Could micro-insurance help the poorest communities deal with climate change?

Monday, November 11, 2013

When the largest cyclone ever recorded hit the Philippines and forced the evacuation of thousands of people on Friday, it no doubt laid waste to huge swaths of agriculture.

Typhoon Haiyan’s 195mph sustained winds and five-meter-high waves threatened much of the Pacific nation, yet after threatening life and limb, they may have done the most damage to the estimated 87% of Filipinos who lack insurance.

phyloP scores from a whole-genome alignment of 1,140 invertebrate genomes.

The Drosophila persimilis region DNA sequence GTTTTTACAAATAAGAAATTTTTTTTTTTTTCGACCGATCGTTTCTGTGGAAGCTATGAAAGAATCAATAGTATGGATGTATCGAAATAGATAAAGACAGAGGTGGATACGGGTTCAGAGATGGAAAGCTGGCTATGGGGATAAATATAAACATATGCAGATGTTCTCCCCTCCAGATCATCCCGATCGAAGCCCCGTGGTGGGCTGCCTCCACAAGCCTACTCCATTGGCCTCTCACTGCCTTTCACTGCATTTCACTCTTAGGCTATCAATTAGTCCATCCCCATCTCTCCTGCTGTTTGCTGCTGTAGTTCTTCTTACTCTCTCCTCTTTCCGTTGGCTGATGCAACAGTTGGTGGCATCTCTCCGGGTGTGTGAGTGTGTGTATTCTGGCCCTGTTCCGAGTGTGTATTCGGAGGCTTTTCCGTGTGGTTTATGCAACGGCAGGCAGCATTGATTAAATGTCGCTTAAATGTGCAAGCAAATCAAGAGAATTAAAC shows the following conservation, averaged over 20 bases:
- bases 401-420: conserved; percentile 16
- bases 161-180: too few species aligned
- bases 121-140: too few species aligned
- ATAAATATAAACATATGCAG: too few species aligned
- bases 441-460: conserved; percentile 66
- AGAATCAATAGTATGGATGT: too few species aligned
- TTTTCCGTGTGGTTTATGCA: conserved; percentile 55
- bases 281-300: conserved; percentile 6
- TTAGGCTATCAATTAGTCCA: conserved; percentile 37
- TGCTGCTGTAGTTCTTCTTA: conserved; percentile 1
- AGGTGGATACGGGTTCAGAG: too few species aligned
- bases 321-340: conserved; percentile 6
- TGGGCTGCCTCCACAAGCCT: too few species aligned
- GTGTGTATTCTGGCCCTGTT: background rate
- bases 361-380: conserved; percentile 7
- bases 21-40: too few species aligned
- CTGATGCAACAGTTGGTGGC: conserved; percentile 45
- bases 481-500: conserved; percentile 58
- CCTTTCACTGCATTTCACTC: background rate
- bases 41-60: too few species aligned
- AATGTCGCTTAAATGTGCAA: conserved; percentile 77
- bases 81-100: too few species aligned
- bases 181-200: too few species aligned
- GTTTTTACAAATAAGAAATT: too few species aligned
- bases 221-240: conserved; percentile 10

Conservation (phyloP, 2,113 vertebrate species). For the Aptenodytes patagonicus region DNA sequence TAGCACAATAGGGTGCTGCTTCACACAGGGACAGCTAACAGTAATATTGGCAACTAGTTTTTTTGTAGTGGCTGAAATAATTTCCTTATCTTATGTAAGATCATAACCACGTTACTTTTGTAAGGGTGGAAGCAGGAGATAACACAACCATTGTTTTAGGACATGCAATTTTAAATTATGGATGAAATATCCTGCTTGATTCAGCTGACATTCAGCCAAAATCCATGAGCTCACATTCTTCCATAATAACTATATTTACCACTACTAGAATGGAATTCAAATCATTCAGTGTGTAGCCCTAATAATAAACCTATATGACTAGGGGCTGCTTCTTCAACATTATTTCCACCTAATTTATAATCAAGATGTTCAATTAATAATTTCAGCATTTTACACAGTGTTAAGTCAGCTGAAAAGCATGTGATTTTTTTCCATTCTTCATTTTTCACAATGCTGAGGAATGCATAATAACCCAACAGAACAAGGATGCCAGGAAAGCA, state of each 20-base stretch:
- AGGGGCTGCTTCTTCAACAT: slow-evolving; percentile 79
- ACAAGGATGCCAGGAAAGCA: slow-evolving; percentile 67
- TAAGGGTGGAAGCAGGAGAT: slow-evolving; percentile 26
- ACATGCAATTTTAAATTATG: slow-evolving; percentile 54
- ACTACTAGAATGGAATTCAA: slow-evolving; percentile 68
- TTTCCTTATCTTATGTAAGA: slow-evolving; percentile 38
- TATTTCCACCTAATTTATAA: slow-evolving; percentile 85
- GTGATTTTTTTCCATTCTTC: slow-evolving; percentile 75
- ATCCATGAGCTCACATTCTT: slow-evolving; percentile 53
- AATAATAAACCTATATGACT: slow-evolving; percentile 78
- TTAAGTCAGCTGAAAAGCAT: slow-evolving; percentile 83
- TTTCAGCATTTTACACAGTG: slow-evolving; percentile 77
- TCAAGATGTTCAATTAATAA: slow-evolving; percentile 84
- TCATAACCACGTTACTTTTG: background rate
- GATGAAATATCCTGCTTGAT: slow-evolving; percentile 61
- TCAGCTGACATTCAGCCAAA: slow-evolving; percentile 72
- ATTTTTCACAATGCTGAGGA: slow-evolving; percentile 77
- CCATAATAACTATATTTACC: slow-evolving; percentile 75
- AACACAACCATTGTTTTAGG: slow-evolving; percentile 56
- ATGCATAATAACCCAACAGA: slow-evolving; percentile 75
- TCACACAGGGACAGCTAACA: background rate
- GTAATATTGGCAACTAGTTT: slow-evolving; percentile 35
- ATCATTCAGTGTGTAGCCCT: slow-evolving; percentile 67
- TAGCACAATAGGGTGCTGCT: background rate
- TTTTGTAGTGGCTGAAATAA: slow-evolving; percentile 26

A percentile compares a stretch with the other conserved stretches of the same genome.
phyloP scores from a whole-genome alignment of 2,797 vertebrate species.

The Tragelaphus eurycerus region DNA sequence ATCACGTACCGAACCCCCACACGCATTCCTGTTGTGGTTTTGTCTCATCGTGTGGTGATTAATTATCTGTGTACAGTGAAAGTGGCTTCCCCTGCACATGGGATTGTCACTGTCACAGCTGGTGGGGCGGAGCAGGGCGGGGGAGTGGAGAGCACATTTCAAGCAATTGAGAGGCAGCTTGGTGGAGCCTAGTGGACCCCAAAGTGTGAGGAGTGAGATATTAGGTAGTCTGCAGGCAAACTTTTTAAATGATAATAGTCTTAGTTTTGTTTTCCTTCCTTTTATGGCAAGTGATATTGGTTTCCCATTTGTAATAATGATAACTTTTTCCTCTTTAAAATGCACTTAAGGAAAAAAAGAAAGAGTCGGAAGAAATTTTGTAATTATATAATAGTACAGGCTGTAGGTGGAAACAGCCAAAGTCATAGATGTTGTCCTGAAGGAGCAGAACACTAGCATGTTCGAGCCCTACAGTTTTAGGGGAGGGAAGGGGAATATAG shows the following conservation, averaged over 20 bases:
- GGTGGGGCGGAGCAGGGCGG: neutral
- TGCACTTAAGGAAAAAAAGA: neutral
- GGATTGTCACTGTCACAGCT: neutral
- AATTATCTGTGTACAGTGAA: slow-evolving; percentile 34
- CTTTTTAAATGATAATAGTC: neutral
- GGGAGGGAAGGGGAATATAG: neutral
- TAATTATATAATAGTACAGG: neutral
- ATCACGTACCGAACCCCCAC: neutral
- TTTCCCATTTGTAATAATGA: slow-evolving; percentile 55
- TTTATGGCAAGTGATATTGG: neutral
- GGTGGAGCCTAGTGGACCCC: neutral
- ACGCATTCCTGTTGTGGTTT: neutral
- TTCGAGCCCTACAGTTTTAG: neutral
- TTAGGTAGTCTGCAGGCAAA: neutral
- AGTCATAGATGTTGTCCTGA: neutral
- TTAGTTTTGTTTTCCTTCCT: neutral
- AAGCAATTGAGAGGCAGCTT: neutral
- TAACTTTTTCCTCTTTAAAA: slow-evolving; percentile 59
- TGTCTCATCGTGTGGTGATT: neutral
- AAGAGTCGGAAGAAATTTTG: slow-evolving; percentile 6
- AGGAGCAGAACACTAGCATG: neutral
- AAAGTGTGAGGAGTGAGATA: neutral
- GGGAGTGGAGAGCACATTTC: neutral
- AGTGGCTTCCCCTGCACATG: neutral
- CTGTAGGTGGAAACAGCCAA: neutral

Dramatic storms like Haiyan may represent the new normal, which is partly why the global insurance industry and civil society organisations are turning to programmes such as MicroEnsure and the Coop Life Insurance and Mutual Benefit Services. These kind of insurance schemes linked to climate indices, are not to specific headline-grabbing catastrophes, but the ongoing damage global climate change is doing to rural economies.

Source: The Guardian (link opens in a new window)

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